Jenkins gets introspective in ‘Pieces of a Man’

Photo courtesy of Complex.

Photo courtesy of Complex.

Alex Camilli, @A_Carnation

Chicago native Mick Jenkins released his sophomore album “Pieces of a Man,” a heavily jazz-influenced hip-hop record featuring almost an hour of sonic material with significant depth. However, there are fewer featured artists when compared to his previous album “The Healing Component.”

The producers chosen to dictate Jenkins’ sound featured longtime collaborators such as Kaytranada and the group BADBADNOTGOOD but for this project some fresh faces contributed to the culmination of this poetically introspective gem.

The project begins with a brief monologue by Jenkins himself on the track “Heron Flow” referencing the intro to Gil Scott Heron’s song “The Ghetto Code (Dot Dot Dit Dit Dot Dot Dash.)”

Jenkins expounds upon the prevalent issues facing black communities in America stating “‘Dot Dot Dit Dit Dot Dot Dash’ means ‘damned if I know,’ and the reason this has become a popular phrase in different black communities around the nation is because there are more and more things black people thought they had a handle on that they sorta seen slowly slip away from them.”

Chicago based group THEMpeople assisted with the production on the majority of the track listings, but producer Black Milk’s influence is heard throughout the next two tracks titled “Stress Fracture” and “Gwendolynn’s Apprehension.”

One of the many highlights of the album is on the track “Soft Porn” when Jenkins delivers a sticky hook sprinkled with sensual themes and verses that can only be described as “velvety.” The rhythmic lead seamlessly rides the gritty baseline adding to the mischievous lyrics.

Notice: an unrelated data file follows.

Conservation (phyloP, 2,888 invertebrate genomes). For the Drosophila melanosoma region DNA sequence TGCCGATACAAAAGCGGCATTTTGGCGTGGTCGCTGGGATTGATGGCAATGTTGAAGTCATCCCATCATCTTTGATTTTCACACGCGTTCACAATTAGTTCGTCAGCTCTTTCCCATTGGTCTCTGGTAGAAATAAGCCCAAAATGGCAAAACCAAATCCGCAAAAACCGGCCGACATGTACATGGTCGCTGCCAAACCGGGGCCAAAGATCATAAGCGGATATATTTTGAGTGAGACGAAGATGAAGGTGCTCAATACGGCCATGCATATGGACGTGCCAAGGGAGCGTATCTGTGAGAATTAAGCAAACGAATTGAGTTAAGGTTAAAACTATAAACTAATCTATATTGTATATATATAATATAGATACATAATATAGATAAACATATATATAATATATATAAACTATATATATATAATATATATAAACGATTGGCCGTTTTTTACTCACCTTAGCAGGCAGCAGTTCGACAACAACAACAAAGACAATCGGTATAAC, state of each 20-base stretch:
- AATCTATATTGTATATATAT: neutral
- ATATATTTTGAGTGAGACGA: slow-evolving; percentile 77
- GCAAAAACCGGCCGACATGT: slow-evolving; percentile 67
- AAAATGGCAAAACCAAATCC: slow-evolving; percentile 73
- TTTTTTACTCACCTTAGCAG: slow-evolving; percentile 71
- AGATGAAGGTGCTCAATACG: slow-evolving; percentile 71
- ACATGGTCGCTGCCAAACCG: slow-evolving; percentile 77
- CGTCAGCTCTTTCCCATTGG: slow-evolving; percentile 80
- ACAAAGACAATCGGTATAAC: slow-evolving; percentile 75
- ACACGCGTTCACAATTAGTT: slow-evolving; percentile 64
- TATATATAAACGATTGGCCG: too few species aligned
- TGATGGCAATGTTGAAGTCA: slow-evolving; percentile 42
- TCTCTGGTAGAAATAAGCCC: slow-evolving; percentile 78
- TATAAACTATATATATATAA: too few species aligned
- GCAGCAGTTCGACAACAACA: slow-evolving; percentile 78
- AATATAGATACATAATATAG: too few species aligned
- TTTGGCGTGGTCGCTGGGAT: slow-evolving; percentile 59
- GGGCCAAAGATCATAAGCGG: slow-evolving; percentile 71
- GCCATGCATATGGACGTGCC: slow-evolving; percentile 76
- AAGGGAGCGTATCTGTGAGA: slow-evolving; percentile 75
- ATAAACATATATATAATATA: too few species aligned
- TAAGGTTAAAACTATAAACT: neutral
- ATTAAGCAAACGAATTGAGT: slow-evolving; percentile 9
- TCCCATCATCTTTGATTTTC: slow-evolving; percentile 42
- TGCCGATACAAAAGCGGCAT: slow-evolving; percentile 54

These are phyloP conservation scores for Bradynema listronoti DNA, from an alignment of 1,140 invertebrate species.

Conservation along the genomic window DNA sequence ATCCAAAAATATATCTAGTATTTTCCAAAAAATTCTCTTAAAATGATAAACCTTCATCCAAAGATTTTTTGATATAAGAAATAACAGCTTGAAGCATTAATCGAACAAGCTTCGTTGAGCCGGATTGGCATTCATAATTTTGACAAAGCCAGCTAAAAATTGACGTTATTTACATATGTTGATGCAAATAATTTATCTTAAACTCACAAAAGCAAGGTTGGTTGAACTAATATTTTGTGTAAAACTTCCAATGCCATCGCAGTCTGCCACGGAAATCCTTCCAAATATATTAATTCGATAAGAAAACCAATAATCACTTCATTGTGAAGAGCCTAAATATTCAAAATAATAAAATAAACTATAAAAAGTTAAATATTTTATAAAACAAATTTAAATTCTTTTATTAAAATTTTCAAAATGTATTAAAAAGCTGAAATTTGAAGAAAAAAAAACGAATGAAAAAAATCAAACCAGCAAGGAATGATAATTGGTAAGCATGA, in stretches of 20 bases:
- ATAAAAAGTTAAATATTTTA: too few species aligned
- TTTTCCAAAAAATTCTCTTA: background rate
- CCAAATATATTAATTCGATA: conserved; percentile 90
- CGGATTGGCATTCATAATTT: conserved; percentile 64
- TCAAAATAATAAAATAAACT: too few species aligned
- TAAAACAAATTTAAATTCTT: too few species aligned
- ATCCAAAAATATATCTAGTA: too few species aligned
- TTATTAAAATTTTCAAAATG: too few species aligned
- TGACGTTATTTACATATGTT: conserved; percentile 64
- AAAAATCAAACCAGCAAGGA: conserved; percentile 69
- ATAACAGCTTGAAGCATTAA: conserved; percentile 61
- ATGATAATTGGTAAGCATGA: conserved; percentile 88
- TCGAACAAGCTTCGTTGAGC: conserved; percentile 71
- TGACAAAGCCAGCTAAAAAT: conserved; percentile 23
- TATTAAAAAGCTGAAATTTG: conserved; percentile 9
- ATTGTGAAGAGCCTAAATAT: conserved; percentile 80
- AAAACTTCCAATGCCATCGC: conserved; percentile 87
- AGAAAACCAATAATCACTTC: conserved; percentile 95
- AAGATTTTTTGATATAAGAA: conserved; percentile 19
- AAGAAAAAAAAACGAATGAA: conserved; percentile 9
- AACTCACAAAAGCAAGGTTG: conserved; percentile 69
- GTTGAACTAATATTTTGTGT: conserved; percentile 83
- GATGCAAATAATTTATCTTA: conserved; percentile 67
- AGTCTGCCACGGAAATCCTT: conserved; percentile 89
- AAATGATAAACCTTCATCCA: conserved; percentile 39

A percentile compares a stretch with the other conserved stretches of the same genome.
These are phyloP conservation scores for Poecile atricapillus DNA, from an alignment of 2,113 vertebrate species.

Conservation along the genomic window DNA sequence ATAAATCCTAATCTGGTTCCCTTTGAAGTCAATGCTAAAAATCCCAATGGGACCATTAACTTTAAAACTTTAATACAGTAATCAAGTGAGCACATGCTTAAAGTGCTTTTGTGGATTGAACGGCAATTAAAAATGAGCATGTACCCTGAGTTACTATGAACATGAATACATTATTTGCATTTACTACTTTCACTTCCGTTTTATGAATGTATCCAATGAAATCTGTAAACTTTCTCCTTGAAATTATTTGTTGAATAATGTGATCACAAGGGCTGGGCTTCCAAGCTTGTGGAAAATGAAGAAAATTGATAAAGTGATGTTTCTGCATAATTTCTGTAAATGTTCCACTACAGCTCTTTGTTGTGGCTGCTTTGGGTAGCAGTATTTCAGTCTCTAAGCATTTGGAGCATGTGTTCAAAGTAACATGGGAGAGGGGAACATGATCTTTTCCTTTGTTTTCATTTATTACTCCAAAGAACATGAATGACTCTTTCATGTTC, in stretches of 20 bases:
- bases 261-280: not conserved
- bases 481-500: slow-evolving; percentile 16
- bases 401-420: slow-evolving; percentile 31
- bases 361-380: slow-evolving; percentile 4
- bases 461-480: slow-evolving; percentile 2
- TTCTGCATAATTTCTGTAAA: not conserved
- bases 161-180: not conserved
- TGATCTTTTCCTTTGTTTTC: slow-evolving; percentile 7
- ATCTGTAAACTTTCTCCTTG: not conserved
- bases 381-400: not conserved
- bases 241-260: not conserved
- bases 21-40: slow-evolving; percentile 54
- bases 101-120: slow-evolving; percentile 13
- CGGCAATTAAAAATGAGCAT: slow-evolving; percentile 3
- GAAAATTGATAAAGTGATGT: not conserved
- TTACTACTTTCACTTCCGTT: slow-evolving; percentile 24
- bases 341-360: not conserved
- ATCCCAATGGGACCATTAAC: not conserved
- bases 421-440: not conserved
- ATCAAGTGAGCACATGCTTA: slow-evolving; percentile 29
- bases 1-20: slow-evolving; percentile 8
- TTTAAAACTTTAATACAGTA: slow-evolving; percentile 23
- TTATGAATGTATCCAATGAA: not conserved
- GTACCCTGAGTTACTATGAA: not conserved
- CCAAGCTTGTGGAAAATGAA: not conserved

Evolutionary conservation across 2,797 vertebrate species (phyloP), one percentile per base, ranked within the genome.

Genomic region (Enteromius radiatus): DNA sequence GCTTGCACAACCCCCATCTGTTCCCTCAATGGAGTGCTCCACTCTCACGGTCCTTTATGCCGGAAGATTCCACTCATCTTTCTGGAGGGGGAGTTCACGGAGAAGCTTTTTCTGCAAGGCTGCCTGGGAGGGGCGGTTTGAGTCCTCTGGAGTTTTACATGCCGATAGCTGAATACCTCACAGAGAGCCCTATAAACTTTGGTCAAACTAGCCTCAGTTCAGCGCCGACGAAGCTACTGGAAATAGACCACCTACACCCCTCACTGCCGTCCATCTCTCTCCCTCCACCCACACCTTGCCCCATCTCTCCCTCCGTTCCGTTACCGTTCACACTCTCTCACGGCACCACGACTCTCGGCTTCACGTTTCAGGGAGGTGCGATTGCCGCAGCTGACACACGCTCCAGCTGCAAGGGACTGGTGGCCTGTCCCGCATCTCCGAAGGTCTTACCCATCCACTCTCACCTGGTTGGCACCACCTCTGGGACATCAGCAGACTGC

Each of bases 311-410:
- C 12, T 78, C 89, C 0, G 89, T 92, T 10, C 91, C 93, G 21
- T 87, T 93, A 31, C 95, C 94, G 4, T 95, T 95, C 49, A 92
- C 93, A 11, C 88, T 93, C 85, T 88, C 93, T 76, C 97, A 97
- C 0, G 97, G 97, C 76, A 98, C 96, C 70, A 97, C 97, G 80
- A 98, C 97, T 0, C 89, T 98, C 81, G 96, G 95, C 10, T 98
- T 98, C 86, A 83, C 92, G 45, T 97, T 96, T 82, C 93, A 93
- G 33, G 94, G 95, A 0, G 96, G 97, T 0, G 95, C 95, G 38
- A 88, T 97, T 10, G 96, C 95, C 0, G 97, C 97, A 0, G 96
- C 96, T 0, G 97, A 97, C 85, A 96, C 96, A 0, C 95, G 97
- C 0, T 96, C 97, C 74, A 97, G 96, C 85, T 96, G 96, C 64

Jenkins’ braggadocious lyrics on the tracks “Grace & Mercy” and “Barcelona” emphasize the flagrant sounding instrumentals. “Grace & Mercy” has a catchy hook in which Jenkins thanks his “mercies,” possibly throwing a jab at his contemporaries in the current state of hip-hop.

“Barcelona” was one of the pre-release tracks and the seemingly ill-willed Jenkins then recounts his own instances of adversity. Near the end of the track the artist ironically used a line from R&B artist Frank Ocean’s song “Thinkin’ Bout You.”

“A tornado flew around my room before you came I straightened it,” said Jenkins.

“Padded Locks” is the following track where seasoned rap veteran Ghostface Killah delivers some bars, including one directed against President Donald Trump. On the Kaytranada produced track both Jenkins and Ghostface Killah solidify their presence as hip-hop heavyweights.

Aside from carrying the torch for Chicago poets turned rappers, Jenkins goes into detail expressing his love for fashion and how attainable luxury apparel became due to widespread success in the song “Plain Clothes.” The instrumental features a refreshing piano and guitar harmony on top of a laid back drum groove.

The misogynistic trend still in hip-hop today has been ingrained in the genre’s roots, but in Jenkins’ track appropriately titled “Consensual Seduction” details a intimate encounter passionately shared and void of sexual objectification. This track features English singer-songwriter Corinne Bailey Rae who effortlessly delivers a soulful vocal harmony.

This latest album has remained cohesive all the way through and shortly after listening to the final track “Smoking Song” the continuous jazz groove leaves the listener feeling as if they have experienced the world through Jenkins’ eyes.

Essentially, this album is a reflection, but with the variety of artistic tastes involved, “Pieces of a Man” was a palatable experience.